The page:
Switzerland and EU head – politely – for the rocks

DISCLAIMER: All opinions in this column reflect the views of the author(s), not of EURACTIV.COM Ltd.

Defaced anti-immigration advert. Switzerland, 2007. [oledoe/Flickr]

As all eyes focus on Brexit – where everything has changed but nothing has started – there is another proud European democracy which would like to shut its doors to immigrants, but keep open the EU’s doors to its goods and services – Switzerland, writes Denis MacShane.

Denis MacShane is a former UK Minister for Europe.

Today (19 September), European Commission President Jean-Claude Juncker travels to Zürich to meet the Swiss President, Johann Schneider Ammann. The latter is president for a few more months because the secret of Swiss democracy is to ensure no-one has much power. So the president changes every year and the 7-strong federal cabinet always has conservatives, liberals and socialists in its ranks.

The Swiss have perfected the art of permanent compromise and consensus. But so far they have been able to find neither compromise nor consensus with the EU. As in Britain, those pesky populist plebiscites keep getting in the way.

There was never much chance, given that 24 largely-autonomous cantons which set their own income tax, have their own police forces and education systems, and where a referendum can be called at the drop of a few Swiss francs, that the Swiss would join the EU and accept the supremacy of EU laws.

William Tell did not shoot the apple off his son’s head to subjugate himself to a superior European entity.  In 1992, the Swiss voted against joining the European Economic Area, and in 2014 voted in another referendum to limit the number of European immigrants coming to live and work in Switzerland.

Berne had been forced to accept free moment as part of a complex sequence of bilateral agreements that gave the Swiss access to the Single Market for part of its business community if not for all key financial players. In a sense, it did not matter, as UBS and Credit Suisse, and other household Swiss business names are well-installed in London, or other EU capitals, from where they can conduct single market business, albeit not in key financial sectors.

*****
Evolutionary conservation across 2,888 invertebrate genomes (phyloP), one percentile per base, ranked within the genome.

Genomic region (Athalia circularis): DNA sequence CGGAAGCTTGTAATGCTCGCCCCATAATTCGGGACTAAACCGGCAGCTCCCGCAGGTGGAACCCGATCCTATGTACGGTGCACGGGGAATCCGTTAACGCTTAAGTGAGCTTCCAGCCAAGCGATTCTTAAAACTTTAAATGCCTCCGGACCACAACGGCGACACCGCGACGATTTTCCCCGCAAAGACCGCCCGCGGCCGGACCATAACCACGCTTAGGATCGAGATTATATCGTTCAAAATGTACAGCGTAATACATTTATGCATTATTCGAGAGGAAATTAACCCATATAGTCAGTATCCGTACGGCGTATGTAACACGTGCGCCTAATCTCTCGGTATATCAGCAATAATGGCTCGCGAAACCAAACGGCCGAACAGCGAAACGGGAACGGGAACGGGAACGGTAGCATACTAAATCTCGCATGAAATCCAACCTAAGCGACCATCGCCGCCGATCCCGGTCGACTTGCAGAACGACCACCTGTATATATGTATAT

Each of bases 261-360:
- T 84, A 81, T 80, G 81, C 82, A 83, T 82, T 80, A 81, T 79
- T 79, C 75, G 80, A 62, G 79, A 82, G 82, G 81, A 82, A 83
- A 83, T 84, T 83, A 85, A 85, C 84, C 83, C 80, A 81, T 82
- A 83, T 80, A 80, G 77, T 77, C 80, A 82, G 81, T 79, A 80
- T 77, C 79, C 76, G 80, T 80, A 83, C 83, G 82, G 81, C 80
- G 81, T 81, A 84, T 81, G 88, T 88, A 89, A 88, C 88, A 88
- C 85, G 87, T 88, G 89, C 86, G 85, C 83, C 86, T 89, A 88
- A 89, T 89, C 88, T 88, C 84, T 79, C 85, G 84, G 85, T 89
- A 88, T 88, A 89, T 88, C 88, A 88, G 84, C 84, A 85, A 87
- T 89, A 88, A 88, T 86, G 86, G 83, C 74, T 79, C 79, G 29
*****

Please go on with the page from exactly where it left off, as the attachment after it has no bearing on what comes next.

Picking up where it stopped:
A populist anti-immigrant campaign not dissimilar to the UKIP and Conservative rhetoric against EU immigrants culminated in a referendum in February 2014 writing into the Swiss constitution the obligation to limit free movement.

The response of Brussels and EU capitals was much as it has been to Brexit – the Single Market and Free Movement are twin sides of the same coin. You want one, you have to accept the other.

Bern and Brussels have been locked in a loveless tango ever since. The Swiss have put forward a scheme which would first give jobs to local Swiss citizens and if none were available then a European could be a candidate. Few Swiss want to do the hard immigrant work in construction, or mountain catering, or caring for elderly Swiss, but since 1950, every European Treaty has included a non-discrimination clause, and however neat the Swiss proposal appeared, in the eyes of Brussels, it looked to be full of holes.

Moreover, Brussels is fed up with endless negotiations with the Swiss over every aspect of single market access from energy to electricity and said that in the future, the Swiss would have to accept the supremacy of the European Court of Justice in cases of a difference between Brussels and Berne.

That is a hard sell to a Swiss culture of always being independent of any outside control.

So there is now an impasse. The EU would like the Swiss to organise a new referendum to get support for a final EU-Swiss deal, but Swiss politicians know what the result will be, so cannot accept the EU offer. France and Germany have close frontier ties with Switzerland and will avoid any dramatic confrontation.  But the Swiss hopes of getting wider access to the EU Single Market are not getting anywhere and there will be no more bilateral deals.

So if in Britain, the Brexit negotiations haven’t even begun, in Switzerland, there is nothing more to negotiate and Swiss-EU relations go into a deep freeze with Bern having to accept what its neighbours – Germany, France, Italy and Austria – decide across a range of policy areas without any say or influence.

The lesson from Switzerland is that a populist referendum solves very little, and the rhetoric of a public meeting or TV debate cannot change the reality that the EU exists, and that its member states are not going to allow a neighbour big or small to ‘have its gateau and eat it’. Swiss businesses will have to put up with the problem, but the happy days when Switzerland got on well and easily with its neighbours are receding into the past.

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